The major scale is a seven-step scale that’s built using a formula of whole and half steps. You can play a major scale on the guitar by starting on any pitch and moving up in the following specified steps (W = whole step; H = half step):

W-W-H-W-W-W-H

For example, if you start on the open 6th string, the 2nd note is a whole step (two frets) higher at the 2nd fret. From there, the next note is a whole step higher at the 4th fret. Here is how to play a complete major scale by starting on the open 6th string and following the preceding pattern of whole and half steps.

Credit:     Illustration courtesy of Desi Serna

In case you’re wondering, this is the E major scale because the first note is E.

You can follow this same formula to build major scales from other starting positions, too. Here, for example, you start on F at the 1st fret of the 6th string and then on G at the 3rd fret, creating F and G major scales, respectively.

Credit:     Illustration courtesy of Desi Serna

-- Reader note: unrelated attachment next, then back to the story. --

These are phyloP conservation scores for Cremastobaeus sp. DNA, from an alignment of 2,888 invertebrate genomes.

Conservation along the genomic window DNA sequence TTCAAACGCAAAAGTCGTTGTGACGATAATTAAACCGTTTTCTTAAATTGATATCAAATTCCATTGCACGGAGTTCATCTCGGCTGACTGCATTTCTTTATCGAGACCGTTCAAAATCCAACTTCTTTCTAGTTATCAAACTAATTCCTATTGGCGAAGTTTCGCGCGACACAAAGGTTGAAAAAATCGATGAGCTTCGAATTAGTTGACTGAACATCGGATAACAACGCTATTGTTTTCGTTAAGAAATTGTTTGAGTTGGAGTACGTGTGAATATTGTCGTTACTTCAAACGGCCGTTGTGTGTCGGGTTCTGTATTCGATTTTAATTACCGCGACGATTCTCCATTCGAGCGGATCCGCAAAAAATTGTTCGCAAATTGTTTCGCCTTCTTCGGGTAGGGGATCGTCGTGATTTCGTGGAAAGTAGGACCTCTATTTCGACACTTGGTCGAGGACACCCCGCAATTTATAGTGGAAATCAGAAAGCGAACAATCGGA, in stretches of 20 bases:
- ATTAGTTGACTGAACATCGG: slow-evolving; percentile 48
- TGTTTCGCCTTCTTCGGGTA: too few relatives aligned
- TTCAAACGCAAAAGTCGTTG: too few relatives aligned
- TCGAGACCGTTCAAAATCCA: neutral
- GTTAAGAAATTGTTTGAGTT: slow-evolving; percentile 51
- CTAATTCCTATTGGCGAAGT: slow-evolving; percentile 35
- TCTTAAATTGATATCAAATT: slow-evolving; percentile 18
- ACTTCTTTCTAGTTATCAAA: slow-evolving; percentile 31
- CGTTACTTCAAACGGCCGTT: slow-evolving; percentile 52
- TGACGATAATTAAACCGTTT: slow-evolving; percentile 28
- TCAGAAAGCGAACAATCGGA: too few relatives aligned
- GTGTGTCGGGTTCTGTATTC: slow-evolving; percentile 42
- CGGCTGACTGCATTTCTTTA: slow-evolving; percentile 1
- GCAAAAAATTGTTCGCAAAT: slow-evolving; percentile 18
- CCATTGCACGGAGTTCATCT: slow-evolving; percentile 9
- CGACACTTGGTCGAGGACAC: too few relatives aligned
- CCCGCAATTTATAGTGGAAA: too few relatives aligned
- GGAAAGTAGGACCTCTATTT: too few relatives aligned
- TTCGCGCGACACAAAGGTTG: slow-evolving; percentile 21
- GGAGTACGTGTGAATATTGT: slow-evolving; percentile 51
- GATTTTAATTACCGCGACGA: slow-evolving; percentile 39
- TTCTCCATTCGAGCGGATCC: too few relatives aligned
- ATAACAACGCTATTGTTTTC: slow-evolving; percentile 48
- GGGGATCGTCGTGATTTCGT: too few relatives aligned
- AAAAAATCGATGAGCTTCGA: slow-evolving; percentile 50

You don’t have to play scales straight up one string as the previous examples do. On the guitar, you can play up a scale by shifting over to a higher pitched string at any point. Here are a handful of different ways to play through the G major scale.

Credit:     Illustration courtesy of Desi Serna

Each way involves playing the notes in slightly different positions, but they’re the same notes in the same scale. The step formula is the same, too, although you may have a hard time seeing this when you shift strings. (You don’t need to memorize these patterns just yet. They’re just illustrating a point.)

In addition to playing major scale notes in different positions, you can play up into higher registers. Here are a few examples. (Again, don’t worry about memorizing these at the moment.)

Credit:     Illustration courtesy of Desi Serna